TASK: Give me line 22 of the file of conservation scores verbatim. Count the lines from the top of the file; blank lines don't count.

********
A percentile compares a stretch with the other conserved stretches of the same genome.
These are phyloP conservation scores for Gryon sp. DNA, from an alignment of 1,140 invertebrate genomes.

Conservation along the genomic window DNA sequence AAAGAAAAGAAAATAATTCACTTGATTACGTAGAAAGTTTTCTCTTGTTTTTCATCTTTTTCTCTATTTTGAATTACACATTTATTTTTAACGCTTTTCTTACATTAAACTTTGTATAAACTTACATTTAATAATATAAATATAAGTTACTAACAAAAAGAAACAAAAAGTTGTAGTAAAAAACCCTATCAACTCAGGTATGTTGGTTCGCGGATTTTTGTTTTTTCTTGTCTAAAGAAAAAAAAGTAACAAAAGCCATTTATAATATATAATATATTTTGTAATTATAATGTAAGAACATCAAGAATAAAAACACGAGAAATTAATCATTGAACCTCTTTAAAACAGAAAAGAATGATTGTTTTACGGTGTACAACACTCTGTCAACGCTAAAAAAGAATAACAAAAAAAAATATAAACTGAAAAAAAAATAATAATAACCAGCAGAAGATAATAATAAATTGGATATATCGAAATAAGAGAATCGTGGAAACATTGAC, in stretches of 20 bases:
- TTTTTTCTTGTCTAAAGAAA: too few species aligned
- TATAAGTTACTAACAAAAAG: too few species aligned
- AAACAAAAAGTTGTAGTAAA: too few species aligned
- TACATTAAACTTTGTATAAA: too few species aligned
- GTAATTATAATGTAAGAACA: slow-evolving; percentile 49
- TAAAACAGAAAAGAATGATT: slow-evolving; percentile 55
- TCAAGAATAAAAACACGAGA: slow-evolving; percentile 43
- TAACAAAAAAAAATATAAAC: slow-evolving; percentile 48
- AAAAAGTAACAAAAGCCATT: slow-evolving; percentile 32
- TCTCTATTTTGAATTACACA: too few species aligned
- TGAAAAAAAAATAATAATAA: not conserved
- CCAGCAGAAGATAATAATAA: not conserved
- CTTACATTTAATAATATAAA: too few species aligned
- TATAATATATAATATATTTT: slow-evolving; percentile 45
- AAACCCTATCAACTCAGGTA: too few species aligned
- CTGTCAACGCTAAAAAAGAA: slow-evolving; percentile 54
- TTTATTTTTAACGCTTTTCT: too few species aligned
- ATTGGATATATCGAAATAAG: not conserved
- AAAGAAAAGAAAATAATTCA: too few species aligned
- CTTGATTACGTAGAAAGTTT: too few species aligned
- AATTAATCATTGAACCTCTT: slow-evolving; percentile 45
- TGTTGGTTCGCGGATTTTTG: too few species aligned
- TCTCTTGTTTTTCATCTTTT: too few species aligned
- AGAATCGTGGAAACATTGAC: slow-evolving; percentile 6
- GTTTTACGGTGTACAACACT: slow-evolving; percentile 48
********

- AAAGAAAAGAAAATAATTCA: too few species aligned